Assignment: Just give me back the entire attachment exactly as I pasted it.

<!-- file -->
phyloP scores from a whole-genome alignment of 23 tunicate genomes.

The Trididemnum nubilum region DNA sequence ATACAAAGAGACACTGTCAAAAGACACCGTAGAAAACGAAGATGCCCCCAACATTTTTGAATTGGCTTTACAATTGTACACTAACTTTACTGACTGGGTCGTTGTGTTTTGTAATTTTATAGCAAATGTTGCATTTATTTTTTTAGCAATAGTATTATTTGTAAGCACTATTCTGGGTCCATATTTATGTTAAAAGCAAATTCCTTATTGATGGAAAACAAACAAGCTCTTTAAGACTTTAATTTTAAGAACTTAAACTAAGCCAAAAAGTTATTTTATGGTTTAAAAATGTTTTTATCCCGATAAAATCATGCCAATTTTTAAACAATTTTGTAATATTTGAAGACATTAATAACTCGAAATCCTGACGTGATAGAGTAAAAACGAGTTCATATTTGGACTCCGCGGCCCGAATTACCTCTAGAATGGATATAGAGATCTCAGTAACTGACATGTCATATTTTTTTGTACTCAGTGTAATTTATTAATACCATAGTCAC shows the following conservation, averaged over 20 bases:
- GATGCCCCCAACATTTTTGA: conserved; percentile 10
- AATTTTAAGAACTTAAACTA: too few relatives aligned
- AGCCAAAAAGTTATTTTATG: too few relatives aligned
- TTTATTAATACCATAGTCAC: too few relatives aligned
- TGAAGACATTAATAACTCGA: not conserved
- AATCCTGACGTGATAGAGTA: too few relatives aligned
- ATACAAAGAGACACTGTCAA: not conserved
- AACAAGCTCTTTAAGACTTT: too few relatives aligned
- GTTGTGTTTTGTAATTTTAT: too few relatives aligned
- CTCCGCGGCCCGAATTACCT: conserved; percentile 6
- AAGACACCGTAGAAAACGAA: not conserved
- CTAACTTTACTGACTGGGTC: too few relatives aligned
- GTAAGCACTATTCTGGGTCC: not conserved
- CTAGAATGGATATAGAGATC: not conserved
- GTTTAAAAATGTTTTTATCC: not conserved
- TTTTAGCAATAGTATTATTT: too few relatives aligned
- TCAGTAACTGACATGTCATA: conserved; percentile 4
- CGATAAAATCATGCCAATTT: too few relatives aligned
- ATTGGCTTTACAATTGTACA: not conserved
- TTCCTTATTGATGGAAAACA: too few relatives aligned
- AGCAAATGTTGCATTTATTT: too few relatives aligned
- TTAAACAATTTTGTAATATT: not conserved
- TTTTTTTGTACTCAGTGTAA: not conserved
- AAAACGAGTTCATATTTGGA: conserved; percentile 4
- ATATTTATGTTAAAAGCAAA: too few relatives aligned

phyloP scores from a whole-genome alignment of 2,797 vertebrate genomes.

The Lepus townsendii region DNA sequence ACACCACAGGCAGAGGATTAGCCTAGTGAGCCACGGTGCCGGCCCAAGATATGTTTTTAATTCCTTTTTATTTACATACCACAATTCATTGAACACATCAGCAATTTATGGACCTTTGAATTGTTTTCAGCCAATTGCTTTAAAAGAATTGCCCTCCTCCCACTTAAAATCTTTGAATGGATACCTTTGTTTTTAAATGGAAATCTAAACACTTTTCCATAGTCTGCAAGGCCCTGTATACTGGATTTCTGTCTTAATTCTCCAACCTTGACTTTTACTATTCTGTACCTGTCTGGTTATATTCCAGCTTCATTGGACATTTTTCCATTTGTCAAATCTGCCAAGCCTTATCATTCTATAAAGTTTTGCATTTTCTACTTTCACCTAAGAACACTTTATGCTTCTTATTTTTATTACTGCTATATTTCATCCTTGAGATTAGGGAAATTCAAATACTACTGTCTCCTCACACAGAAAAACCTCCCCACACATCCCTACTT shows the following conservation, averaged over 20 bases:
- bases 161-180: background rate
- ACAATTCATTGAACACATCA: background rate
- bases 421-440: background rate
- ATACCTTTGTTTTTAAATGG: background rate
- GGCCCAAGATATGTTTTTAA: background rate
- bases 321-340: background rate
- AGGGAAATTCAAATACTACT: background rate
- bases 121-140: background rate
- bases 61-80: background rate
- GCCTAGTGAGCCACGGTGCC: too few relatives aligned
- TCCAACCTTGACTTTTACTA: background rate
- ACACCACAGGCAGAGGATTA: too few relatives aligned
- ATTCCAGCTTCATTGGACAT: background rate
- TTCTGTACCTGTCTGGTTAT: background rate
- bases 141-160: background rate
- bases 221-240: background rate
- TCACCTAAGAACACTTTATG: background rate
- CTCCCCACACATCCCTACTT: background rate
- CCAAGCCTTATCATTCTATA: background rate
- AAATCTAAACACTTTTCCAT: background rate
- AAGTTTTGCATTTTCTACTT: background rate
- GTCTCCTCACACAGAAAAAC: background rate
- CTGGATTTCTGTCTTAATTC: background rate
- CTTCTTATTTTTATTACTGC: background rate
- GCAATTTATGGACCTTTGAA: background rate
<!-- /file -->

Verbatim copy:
phyloP scores from a whole-genome alignment of 23 tunicate genomes.

The Trididemnum nubilum region DNA sequence ATACAAAGAGACACTGTCAAAAGACACCGTAGAAAACGAAGATGCCCCCAACATTTTTGAATTGGCTTTACAATTGTACACTAACTTTACTGACTGGGTCGTTGTGTTTTGTAATTTTATAGCAAATGTTGCATTTATTTTTTTAGCAATAGTATTATTTGTAAGCACTATTCTGGGTCCATATTTATGTTAAAAGCAAATTCCTTATTGATGGAAAACAAACAAGCTCTTTAAGACTTTAATTTTAAGAACTTAAACTAAGCCAAAAAGTTATTTTATGGTTTAAAAATGTTTTTATCCCGATAAAATCATGCCAATTTTTAAACAATTTTGTAATATTTGAAGACATTAATAACTCGAAATCCTGACGTGATAGAGTAAAAACGAGTTCATATTTGGACTCCGCGGCCCGAATTACCTCTAGAATGGATATAGAGATCTCAGTAACTGACATGTCATATTTTTTTGTACTCAGTGTAATTTATTAATACCATAGTCAC shows the following conservation, averaged over 20 bases:
- GATGCCCCCAACATTTTTGA: conserved; percentile 10
- AATTTTAAGAACTTAAACTA: too few relatives aligned
- AGCCAAAAAGTTATTTTATG: too few relatives aligned
- TTTATTAATACCATAGTCAC: too few relatives aligned
- TGAAGACATTAATAACTCGA: not conserved
- AATCCTGACGTGATAGAGTA: too few relatives aligned
- ATACAAAGAGACACTGTCAA: not conserved
- AACAAGCTCTTTAAGACTTT: too few relatives aligned
- GTTGTGTTTTGTAATTTTAT: too few relatives aligned
- CTCCGCGGCCCGAATTACCT: conserved; percentile 6
- AAGACACCGTAGAAAACGAA: not conserved
- CTAACTTTACTGACTGGGTC: too few relatives aligned
- GTAAGCACTATTCTGGGTCC: not conserved
- CTAGAATGGATATAGAGATC: not conserved
- GTTTAAAAATGTTTTTATCC: not conserved
- TTTTAGCAATAGTATTATTT: too few relatives aligned
- TCAGTAACTGACATGTCATA: conserved; percentile 4
- CGATAAAATCATGCCAATTT: too few relatives aligned
- ATTGGCTTTACAATTGTACA: not conserved
- TTCCTTATTGATGGAAAACA: too few relatives aligned
- AGCAAATGTTGCATTTATTT: too few relatives aligned
- TTAAACAATTTTGTAATATT: not conserved
- TTTTTTTGTACTCAGTGTAA: not conserved
- AAAACGAGTTCATATTTGGA: conserved; percentile 4
- ATATTTATGTTAAAAGCAAA: too few relatives aligned

phyloP scores from a whole-genome alignment of 2,797 vertebrate genomes.

The Lepus townsendii region DNA sequence ACACCACAGGCAGAGGATTAGCCTAGTGAGCCACGGTGCCGGCCCAAGATATGTTTTTAATTCCTTTTTATTTACATACCACAATTCATTGAACACATCAGCAATTTATGGACCTTTGAATTGTTTTCAGCCAATTGCTTTAAAAGAATTGCCCTCCTCCCACTTAAAATCTTTGAATGGATACCTTTGTTTTTAAATGGAAATCTAAACACTTTTCCATAGTCTGCAAGGCCCTGTATACTGGATTTCTGTCTTAATTCTCCAACCTTGACTTTTACTATTCTGTACCTGTCTGGTTATATTCCAGCTTCATTGGACATTTTTCCATTTGTCAAATCTGCCAAGCCTTATCATTCTATAAAGTTTTGCATTTTCTACTTTCACCTAAGAACACTTTATGCTTCTTATTTTTATTACTGCTATATTTCATCCTTGAGATTAGGGAAATTCAAATACTACTGTCTCCTCACACAGAAAAACCTCCCCACACATCCCTACTT shows the following conservation, averaged over 20 bases:
- bases 161-180: background rate
- ACAATTCATTGAACACATCA: background rate
- bases 421-440: background rate
- ATACCTTTGTTTTTAAATGG: background rate
- GGCCCAAGATATGTTTTTAA: background rate
- bases 321-340: background rate
- AGGGAAATTCAAATACTACT: background rate
- bases 121-140: background rate
- bases 61-80: background rate
- GCCTAGTGAGCCACGGTGCC: too few relatives aligned
- TCCAACCTTGACTTTTACTA: background rate
- ACACCACAGGCAGAGGATTA: too few relatives aligned
- ATTCCAGCTTCATTGGACAT: background rate
- TTCTGTACCTGTCTGGTTAT: background rate
- bases 141-160: background rate
- bases 221-240: background rate
- TCACCTAAGAACACTTTATG: background rate
- CTCCCCACACATCCCTACTT: background rate
- CCAAGCCTTATCATTCTATA: background rate
- AAATCTAAACACTTTTCCAT: background rate
- AAGTTTTGCATTTTCTACTT: background rate
- GTCTCCTCACACAGAAAAAC: background rate
- CTGGATTTCTGTCTTAATTC: background rate
- CTTCTTATTTTTATTACTGC: background rate
- GCAATTTATGGACCTTTGAA: background rate